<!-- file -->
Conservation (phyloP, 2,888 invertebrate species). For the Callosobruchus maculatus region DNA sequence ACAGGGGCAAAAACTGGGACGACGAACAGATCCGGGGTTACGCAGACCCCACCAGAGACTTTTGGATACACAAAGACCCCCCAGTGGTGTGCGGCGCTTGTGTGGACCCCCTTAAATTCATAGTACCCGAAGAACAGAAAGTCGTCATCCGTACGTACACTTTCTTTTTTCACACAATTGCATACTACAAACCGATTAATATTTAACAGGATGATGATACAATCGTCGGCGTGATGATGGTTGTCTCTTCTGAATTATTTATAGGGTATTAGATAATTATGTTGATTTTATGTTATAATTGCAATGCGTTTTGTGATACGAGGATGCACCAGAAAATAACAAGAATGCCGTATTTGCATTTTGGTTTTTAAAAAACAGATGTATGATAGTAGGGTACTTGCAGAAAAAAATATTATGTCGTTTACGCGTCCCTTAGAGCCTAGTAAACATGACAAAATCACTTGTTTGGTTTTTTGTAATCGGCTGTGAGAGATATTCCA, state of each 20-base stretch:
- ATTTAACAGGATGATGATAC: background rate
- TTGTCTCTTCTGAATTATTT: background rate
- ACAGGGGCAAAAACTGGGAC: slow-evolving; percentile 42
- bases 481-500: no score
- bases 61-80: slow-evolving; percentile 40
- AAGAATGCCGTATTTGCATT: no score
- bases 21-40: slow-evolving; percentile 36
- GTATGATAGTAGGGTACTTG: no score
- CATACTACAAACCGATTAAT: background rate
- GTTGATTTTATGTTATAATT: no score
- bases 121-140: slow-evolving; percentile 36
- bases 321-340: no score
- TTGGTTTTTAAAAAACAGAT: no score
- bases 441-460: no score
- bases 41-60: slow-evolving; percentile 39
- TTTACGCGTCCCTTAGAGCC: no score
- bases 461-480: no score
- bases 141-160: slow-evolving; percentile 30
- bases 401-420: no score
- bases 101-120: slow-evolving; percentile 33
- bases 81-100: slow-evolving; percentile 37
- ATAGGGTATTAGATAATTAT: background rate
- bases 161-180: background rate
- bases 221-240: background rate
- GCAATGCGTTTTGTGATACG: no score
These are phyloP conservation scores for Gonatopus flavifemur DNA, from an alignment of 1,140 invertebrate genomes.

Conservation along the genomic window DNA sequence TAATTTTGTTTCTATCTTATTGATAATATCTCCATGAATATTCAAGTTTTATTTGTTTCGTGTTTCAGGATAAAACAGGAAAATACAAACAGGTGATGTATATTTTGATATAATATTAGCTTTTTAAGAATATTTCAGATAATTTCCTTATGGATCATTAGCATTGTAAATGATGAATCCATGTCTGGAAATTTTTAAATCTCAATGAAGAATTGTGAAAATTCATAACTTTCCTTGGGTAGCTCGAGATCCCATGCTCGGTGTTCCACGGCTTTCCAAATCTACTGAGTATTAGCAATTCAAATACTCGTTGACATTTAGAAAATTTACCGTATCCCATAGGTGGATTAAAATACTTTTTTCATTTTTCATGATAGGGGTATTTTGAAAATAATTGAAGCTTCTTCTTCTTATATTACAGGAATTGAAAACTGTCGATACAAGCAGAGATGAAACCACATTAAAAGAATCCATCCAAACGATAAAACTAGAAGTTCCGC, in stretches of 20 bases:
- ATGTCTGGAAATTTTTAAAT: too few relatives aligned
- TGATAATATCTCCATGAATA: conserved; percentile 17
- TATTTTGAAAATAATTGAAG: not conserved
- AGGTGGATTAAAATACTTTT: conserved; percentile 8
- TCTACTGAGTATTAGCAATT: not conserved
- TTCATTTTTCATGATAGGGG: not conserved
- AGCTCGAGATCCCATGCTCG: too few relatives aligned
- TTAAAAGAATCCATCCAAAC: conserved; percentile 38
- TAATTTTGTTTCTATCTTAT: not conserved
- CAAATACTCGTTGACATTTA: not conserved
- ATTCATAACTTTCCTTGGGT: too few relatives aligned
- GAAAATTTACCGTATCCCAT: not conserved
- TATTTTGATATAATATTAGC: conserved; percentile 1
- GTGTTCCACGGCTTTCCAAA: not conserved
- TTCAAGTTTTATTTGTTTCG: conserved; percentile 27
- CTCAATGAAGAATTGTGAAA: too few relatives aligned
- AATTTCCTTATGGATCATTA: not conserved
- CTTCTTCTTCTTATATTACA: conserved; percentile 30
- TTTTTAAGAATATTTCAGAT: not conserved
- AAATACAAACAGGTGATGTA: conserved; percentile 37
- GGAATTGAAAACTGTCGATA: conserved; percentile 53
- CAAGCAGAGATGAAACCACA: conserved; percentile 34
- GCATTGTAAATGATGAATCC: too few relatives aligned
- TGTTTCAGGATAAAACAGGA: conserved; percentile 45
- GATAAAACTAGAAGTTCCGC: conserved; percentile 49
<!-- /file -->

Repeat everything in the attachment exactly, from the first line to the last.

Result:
Conservation (phyloP, 2,888 invertebrate species). For the Callosobruchus maculatus region DNA sequence ACAGGGGCAAAAACTGGGACGACGAACAGATCCGGGGTTACGCAGACCCCACCAGAGACTTTTGGATACACAAAGACCCCCCAGTGGTGTGCGGCGCTTGTGTGGACCCCCTTAAATTCATAGTACCCGAAGAACAGAAAGTCGTCATCCGTACGTACACTTTCTTTTTTCACACAATTGCATACTACAAACCGATTAATATTTAACAGGATGATGATACAATCGTCGGCGTGATGATGGTTGTCTCTTCTGAATTATTTATAGGGTATTAGATAATTATGTTGATTTTATGTTATAATTGCAATGCGTTTTGTGATACGAGGATGCACCAGAAAATAACAAGAATGCCGTATTTGCATTTTGGTTTTTAAAAAACAGATGTATGATAGTAGGGTACTTGCAGAAAAAAATATTATGTCGTTTACGCGTCCCTTAGAGCCTAGTAAACATGACAAAATCACTTGTTTGGTTTTTTGTAATCGGCTGTGAGAGATATTCCA, state of each 20-base stretch:
- ATTTAACAGGATGATGATAC: background rate
- TTGTCTCTTCTGAATTATTT: background rate
- ACAGGGGCAAAAACTGGGAC: slow-evolving; percentile 42
- bases 481-500: no score
- bases 61-80: slow-evolving; percentile 40
- AAGAATGCCGTATTTGCATT: no score
- bases 21-40: slow-evolving; percentile 36
- GTATGATAGTAGGGTACTTG: no score
- CATACTACAAACCGATTAAT: background rate
- GTTGATTTTATGTTATAATT: no score
- bases 121-140: slow-evolving; percentile 36
- bases 321-340: no score
- TTGGTTTTTAAAAAACAGAT: no score
- bases 441-460: no score
- bases 41-60: slow-evolving; percentile 39
- TTTACGCGTCCCTTAGAGCC: no score
- bases 461-480: no score
- bases 141-160: slow-evolving; percentile 30
- bases 401-420: no score
- bases 101-120: slow-evolving; percentile 33
- bases 81-100: slow-evolving; percentile 37
- ATAGGGTATTAGATAATTAT: background rate
- bases 161-180: background rate
- bases 221-240: background rate
- GCAATGCGTTTTGTGATACG: no score
These are phyloP conservation scores for Gonatopus flavifemur DNA, from an alignment of 1,140 invertebrate genomes.

Conservation along the genomic window DNA sequence TAATTTTGTTTCTATCTTATTGATAATATCTCCATGAATATTCAAGTTTTATTTGTTTCGTGTTTCAGGATAAAACAGGAAAATACAAACAGGTGATGTATATTTTGATATAATATTAGCTTTTTAAGAATATTTCAGATAATTTCCTTATGGATCATTAGCATTGTAAATGATGAATCCATGTCTGGAAATTTTTAAATCTCAATGAAGAATTGTGAAAATTCATAACTTTCCTTGGGTAGCTCGAGATCCCATGCTCGGTGTTCCACGGCTTTCCAAATCTACTGAGTATTAGCAATTCAAATACTCGTTGACATTTAGAAAATTTACCGTATCCCATAGGTGGATTAAAATACTTTTTTCATTTTTCATGATAGGGGTATTTTGAAAATAATTGAAGCTTCTTCTTCTTATATTACAGGAATTGAAAACTGTCGATACAAGCAGAGATGAAACCACATTAAAAGAATCCATCCAAACGATAAAACTAGAAGTTCCGC, in stretches of 20 bases:
- ATGTCTGGAAATTTTTAAAT: too few relatives aligned
- TGATAATATCTCCATGAATA: conserved; percentile 17
- TATTTTGAAAATAATTGAAG: not conserved
- AGGTGGATTAAAATACTTTT: conserved; percentile 8
- TCTACTGAGTATTAGCAATT: not conserved
- TTCATTTTTCATGATAGGGG: not conserved
- AGCTCGAGATCCCATGCTCG: too few relatives aligned
- TTAAAAGAATCCATCCAAAC: conserved; percentile 38
- TAATTTTGTTTCTATCTTAT: not conserved
- CAAATACTCGTTGACATTTA: not conserved
- ATTCATAACTTTCCTTGGGT: too few relatives aligned
- GAAAATTTACCGTATCCCAT: not conserved
- TATTTTGATATAATATTAGC: conserved; percentile 1
- GTGTTCCACGGCTTTCCAAA: not conserved
- TTCAAGTTTTATTTGTTTCG: conserved; percentile 27
- CTCAATGAAGAATTGTGAAA: too few relatives aligned
- AATTTCCTTATGGATCATTA: not conserved
- CTTCTTCTTCTTATATTACA: conserved; percentile 30
- TTTTTAAGAATATTTCAGAT: not conserved
- AAATACAAACAGGTGATGTA: conserved; percentile 37
- GGAATTGAAAACTGTCGATA: conserved; percentile 53
- CAAGCAGAGATGAAACCACA: conserved; percentile 34
- GCATTGTAAATGATGAATCC: too few relatives aligned
- TGTTTCAGGATAAAACAGGA: conserved; percentile 45
- GATAAAACTAGAAGTTCCGC: conserved; percentile 49